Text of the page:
They call it The City of Peace, but it was war that inspired the rise of Sharm el-Sheikh. After occupying forces twice took control of the former fishing village – during the Suez Crisis of 1956 and then again in the Six Day War of 1967 – an enhanced naval presence inspired commercial development of the area. Before the land was handed back to Egypt in 1982, there was already a marina hotel, a nature field school, several diving clubs and a promenade that exists to this day. Then began the indefatigable ascent of “Sharm”, a city that quickly mushroomed in popularity both in and out of the Arab World, with Russians, Brits, Germans and Italians leading the charge, flocking to dive and imbibe in the golden Sinai sunshine.
The exotic appeal created a formidable destination, and it’s not hard to see why. Long stretches of natural beachfront, incredible coral reef diving, lively nightlife and investment from the world’s top hoteliers. Between 1982 and 2000, the number of resorts jumped from just three to a total of 91, with more than five million people flying into Sharm el-Sheikh International Airport annually. The rise continued until a devastating terrorist incident in 2005 – the deadliest in Egypt’s history, which deeply dented tourism numbers. Recent years saw the honeypot lose more ground to other diving locales as new resorts vied for attention and air travel continued to become more affordable, but Sharm somehow stood its ground until another fateful incident just over a year ago.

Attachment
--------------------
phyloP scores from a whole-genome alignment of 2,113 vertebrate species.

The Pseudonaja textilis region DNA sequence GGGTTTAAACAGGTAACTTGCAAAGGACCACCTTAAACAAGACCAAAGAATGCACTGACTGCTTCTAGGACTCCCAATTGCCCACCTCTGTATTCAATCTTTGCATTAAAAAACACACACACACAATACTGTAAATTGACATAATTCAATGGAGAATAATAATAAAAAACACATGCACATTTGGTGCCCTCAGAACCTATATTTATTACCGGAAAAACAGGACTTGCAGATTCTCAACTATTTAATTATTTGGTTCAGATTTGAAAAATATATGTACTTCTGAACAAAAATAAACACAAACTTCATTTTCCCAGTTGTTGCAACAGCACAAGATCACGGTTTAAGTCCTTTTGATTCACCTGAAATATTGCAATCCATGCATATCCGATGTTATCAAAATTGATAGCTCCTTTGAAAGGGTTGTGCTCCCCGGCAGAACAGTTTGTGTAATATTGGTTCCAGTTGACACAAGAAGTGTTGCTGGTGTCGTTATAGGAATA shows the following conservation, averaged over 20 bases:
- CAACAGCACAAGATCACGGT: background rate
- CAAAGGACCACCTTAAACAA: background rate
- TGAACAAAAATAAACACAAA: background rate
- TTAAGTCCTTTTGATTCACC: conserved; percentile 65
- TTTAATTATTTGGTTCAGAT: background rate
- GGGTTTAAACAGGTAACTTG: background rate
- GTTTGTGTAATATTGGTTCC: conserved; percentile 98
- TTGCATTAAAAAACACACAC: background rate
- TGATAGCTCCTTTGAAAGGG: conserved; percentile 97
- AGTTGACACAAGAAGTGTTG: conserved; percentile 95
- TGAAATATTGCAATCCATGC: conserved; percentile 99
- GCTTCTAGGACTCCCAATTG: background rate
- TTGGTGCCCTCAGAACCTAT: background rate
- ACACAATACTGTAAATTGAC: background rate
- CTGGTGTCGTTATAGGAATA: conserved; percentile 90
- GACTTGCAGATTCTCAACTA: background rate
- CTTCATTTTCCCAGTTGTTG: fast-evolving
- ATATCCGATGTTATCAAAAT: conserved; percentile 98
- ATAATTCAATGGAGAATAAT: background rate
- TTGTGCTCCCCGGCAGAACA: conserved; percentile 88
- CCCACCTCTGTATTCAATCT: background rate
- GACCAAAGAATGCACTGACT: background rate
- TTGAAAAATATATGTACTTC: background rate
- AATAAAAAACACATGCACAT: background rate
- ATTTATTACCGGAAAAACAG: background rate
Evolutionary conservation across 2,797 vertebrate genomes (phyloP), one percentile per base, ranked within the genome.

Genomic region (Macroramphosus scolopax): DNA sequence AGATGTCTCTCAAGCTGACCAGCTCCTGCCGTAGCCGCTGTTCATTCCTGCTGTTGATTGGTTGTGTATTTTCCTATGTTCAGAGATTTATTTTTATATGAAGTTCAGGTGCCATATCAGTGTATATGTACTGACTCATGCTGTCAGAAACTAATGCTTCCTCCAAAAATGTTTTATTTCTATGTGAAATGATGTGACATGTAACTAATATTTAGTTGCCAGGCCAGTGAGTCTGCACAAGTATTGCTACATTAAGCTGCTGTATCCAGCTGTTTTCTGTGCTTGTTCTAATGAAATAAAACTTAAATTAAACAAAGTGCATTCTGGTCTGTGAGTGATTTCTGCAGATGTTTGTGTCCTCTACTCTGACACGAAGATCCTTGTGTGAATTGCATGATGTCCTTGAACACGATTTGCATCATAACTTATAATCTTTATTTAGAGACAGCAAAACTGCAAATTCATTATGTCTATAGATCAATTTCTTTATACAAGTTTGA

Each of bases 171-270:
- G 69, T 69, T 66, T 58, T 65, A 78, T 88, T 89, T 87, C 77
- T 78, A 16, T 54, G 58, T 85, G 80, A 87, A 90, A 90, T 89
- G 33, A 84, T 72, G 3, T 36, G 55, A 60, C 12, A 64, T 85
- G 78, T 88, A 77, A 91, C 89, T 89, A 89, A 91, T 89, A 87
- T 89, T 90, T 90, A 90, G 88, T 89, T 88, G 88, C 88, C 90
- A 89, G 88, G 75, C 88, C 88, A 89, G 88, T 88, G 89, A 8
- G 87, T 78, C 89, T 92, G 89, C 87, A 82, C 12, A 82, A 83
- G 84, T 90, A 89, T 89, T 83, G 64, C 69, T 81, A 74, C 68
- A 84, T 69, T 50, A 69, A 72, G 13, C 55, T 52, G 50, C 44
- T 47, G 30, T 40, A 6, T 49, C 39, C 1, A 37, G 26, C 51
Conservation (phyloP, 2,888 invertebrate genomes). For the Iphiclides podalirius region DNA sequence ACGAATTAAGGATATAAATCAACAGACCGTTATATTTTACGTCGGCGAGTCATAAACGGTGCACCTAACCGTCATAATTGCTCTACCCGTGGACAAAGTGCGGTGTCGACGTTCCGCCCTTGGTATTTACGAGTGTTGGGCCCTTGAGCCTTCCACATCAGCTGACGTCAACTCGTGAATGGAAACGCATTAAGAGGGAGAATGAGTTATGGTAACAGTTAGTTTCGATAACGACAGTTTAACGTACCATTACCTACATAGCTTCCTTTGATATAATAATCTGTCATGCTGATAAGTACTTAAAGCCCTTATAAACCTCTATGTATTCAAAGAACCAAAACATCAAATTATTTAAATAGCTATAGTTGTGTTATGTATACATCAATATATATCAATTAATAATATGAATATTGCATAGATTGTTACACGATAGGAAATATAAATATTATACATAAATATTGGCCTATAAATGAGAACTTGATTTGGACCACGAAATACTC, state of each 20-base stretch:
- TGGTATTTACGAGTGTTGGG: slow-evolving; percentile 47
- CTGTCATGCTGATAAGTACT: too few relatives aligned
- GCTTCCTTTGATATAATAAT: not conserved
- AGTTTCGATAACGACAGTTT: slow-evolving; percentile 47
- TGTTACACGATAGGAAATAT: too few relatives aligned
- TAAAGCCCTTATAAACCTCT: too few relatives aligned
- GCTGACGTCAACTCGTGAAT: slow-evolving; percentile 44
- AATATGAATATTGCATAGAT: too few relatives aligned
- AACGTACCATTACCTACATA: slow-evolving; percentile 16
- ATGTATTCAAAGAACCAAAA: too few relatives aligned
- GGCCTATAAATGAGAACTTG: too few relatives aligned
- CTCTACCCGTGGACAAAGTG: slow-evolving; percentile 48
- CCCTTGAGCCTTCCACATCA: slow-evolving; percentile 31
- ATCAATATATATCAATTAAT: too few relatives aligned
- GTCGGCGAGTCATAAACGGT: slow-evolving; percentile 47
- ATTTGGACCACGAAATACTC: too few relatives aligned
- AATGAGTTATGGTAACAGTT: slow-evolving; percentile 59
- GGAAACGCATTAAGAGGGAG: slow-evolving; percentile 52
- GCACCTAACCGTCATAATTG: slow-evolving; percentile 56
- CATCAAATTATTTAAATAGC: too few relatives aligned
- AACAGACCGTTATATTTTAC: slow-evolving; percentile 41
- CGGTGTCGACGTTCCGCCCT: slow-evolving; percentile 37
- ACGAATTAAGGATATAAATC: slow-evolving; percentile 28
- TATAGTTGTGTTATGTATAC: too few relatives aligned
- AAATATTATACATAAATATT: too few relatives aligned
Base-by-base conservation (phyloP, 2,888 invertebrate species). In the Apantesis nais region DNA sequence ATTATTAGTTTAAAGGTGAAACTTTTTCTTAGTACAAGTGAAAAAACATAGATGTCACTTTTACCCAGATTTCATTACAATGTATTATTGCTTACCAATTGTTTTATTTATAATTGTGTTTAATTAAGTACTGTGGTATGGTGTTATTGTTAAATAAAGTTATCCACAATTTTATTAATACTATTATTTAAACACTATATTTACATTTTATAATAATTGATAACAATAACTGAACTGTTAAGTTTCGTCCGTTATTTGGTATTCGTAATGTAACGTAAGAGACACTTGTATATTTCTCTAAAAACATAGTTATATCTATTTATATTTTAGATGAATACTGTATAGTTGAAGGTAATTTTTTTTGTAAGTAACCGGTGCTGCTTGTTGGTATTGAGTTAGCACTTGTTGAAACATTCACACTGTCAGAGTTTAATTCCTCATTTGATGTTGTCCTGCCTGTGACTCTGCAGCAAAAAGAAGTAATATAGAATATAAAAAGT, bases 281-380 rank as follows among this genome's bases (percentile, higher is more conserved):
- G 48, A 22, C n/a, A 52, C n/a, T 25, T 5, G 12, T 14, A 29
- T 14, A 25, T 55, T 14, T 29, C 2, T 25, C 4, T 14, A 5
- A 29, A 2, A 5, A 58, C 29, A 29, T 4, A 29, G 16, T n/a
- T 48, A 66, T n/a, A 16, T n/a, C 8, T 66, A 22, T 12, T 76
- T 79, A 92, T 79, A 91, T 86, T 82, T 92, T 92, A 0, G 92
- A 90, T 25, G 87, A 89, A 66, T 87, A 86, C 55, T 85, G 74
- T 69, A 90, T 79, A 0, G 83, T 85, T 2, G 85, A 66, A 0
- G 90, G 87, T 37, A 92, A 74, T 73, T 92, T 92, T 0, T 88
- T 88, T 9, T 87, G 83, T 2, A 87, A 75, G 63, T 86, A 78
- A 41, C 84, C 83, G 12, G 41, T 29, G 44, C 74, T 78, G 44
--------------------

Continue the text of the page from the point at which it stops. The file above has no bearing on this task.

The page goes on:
On October 31, 2015, Metrojet Flight 9268 crashed to earth due to a terrorist incident. The inbound flight from Saint Petersburg dominated the 24-hour news cycle around the world, sending a left hook to the local resorts’ booking. Within a week, all British and Russian tourists were repatriated. A follow up hit came when UK media claimed that some five-star hotels were scanning guests’ luggage with “dummy” devices, fuelling the fear for holidaymakers, tour operators and government travel advisories. Sharm el-Sheikh suffered a knockdown, with hotel occupancy plunging throughout 2016, down 70 per cent according to the tourism ministry’s own stats. But a year on, the resort town is showing resilience. While the UK government maintains a ban on flights to Sharm, airlines from Germany, Belgium and Turkey are once again jetting to Egypt’s premier resort and it’s not all doom and gloom – certainly not on the ground. Holidaymakers line the beaches during the day and fill the shisha cafes at night. Sharm has maintained its buzz and energy, with tourists displaying a breezy confidence in and around the destination. The spirit is somewhat reminiscent of Beirut, which has seen its fair share of turbulence, but remains en vogue as a city escape full of charm and revelry. Here, in the Sinai, it doesn’t feel like defiance, it simply feels like a holiday town.